Wayne Perryman, leader at the Cetacean Health and Life History Program, holds a hexacopter. Photo courtesy of Wayne Perryman.

To date, my favorite story about a use case for drones is hands down Wayne Perryman, a scientist with the National Oceanic and Atmospheric Administration who built a contraption for drones that allowed it to capture data from when a whale blows out what is essentially snot. And that snot contains valuable information for researchers, including little bits of cells and hormones to see what it’s eating, if it’s male or female, or if it’s pregnant.

It’s noninvasive, and it’s hands down incredible. (Read my Q&A with Perryman here).

Today, major drone manufacturer Yuneec International announced a similar partnership with Ocean Alliance, which will use Yuneec’s drones to collect data from whales. To do the research, scientists attach a petri dish to drones flown into the cloud of spray exhaled by whales when they surface. The drones, which they call “snot bots” can gather data that tell scientists about the health and fitness of the whale, as well as allow scientists to retrieve the data without the whale even noticing.MW-DZ410_whales_20151116151102_NS
Current methods of collecting the data from whales involves firing a biopsy dart from a crossbow, which causes stress to the whales.

“Snot bots are designed to remove the potential harm caused to whales during the research process,” said Iain Kerr, CEO of Ocean Alliance. “This is a lottery win for us as a company, the animals we study, and ultimately, humanity.”

I wrote about 5 other wild uses for drones over at MarketWatch.com. Check them out.
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Eric Cheng’s new book on drones is the definitive ‘Drone 101’ textbook

eric cheng aerial photography book cover
Courtesy Peachpit Press

What was my intro to the world of two-pound flying robots? A college class — all about drones.

The class was taught in the journalism department at the Missouri School of Journalism. And as most classes in most journalism departments go, there never really is a textbook. The mantra my alma mater’s journalism department constantly proclaims and proudly splashes upon all its brochures is “The Missouri Method,” or in plainspeak, it means “learning by doing.” I generally adhere to that doctrine of teaching journalism — that is until we start teaching drones.

Like the influx of people now getting a hold of drones with no prior RC knowledge, I learned the hard way — after my drones crashed into trees and hillsides. After a propeller popped off and it fell from the sky and plummeted into the field. After a longtime drone expert yelled at me for nonchalantly tossing a LiPo battery to the ground; I had no idea they were so volatile.

Drones may be uncharted territory, but it’s territory that needs badly to be charted

To the applause of many students, this class relieved us of having to fork over $200 on a textbook we might crack open just once. It instead was a series of trial and error and wondering what would happen in the next week of a nonexistent syllabus.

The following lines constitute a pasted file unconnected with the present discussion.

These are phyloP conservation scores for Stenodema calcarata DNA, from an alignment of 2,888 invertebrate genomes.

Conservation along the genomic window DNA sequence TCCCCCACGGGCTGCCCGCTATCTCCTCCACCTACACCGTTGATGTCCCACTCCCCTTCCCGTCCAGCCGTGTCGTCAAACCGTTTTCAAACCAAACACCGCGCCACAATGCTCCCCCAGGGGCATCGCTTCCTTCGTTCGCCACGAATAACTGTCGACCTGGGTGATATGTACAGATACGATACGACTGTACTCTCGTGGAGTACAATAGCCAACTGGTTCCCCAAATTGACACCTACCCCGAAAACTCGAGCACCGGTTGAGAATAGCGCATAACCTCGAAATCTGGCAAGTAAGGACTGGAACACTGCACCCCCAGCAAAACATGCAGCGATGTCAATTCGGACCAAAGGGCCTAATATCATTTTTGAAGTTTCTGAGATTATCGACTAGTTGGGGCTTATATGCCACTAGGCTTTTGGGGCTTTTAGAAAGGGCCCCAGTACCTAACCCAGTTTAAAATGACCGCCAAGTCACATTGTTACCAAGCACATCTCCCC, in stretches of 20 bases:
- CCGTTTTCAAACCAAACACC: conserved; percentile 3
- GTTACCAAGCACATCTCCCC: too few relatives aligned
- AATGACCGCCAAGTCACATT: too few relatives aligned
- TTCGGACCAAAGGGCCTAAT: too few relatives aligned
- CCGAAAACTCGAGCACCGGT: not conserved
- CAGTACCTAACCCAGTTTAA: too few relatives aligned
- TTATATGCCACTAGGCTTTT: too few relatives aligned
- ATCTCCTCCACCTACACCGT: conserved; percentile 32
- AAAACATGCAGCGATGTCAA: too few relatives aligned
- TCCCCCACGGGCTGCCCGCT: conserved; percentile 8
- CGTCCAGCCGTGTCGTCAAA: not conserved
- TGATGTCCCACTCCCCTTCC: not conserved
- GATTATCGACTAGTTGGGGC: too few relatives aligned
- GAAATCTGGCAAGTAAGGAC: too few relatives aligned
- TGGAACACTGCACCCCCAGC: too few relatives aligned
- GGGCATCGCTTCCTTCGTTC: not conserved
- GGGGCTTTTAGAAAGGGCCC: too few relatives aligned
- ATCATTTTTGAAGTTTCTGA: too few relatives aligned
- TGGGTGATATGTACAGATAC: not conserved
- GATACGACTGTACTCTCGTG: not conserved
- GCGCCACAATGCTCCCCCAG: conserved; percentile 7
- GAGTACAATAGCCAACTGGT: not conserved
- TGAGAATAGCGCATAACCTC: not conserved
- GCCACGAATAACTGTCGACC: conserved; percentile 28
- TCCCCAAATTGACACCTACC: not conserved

And by all means, the class was wonderful, an exciting chance to try and fail. But in reading Eric Cheng’s new book “Aerial Photography and Videography Using Drones,”  ($18.77) I can only help but think this is exactly what I needed three years ago.

Cheng’s book perfectly outlines everything a beginner to drones needs to know, from safety to a basic overview of how the equipment works, to tips for better photography. I can only imagine how much less clueless I would have felt three years ago had Cheng’s book been in my library back then.

It is the first primer to cleanly and clearly chart the territory of drones for beginners.

If there is only one thing you read in this book, it’s chapter one, which discusses the basics of drone technology — including balancing propellers, sensors, and batteries. It’s much needed for someone looking to quickly get up to speed on the technical know-how of drones but wants to cut through the noise and misinformation online.

Courtesy Peachpit Press

The book also capitalizes on Cheng’s immense background in photography (he formerly served as Lytro’s Director of Photography, DJI’s Director of Aerial Imaging and is founder of underwater photography site Wetpixel.

The last chapter looks at some of the work of Cheng — as well as the work of other guest photographers including DJI’s Romeo Durscher — from shots flying over sharks to showing contrast of water color in oceans to looking at shapes in the ground from an aerial perspective. It’s inspiring — proof that aerial photography from an easily accessible copter like the Phantom isn’t just a fad for people with too much money to buy and photograph their property. It’s something capable of producing a growing genre of art. It’s an inspiring way to leave the reader: ‘you now know how this works, now do something fantastic with it!’

Snorkelers converge on two whale sharks at the aggregation off of Isla Mujeres, Mexico. Courtesy Peachpit Press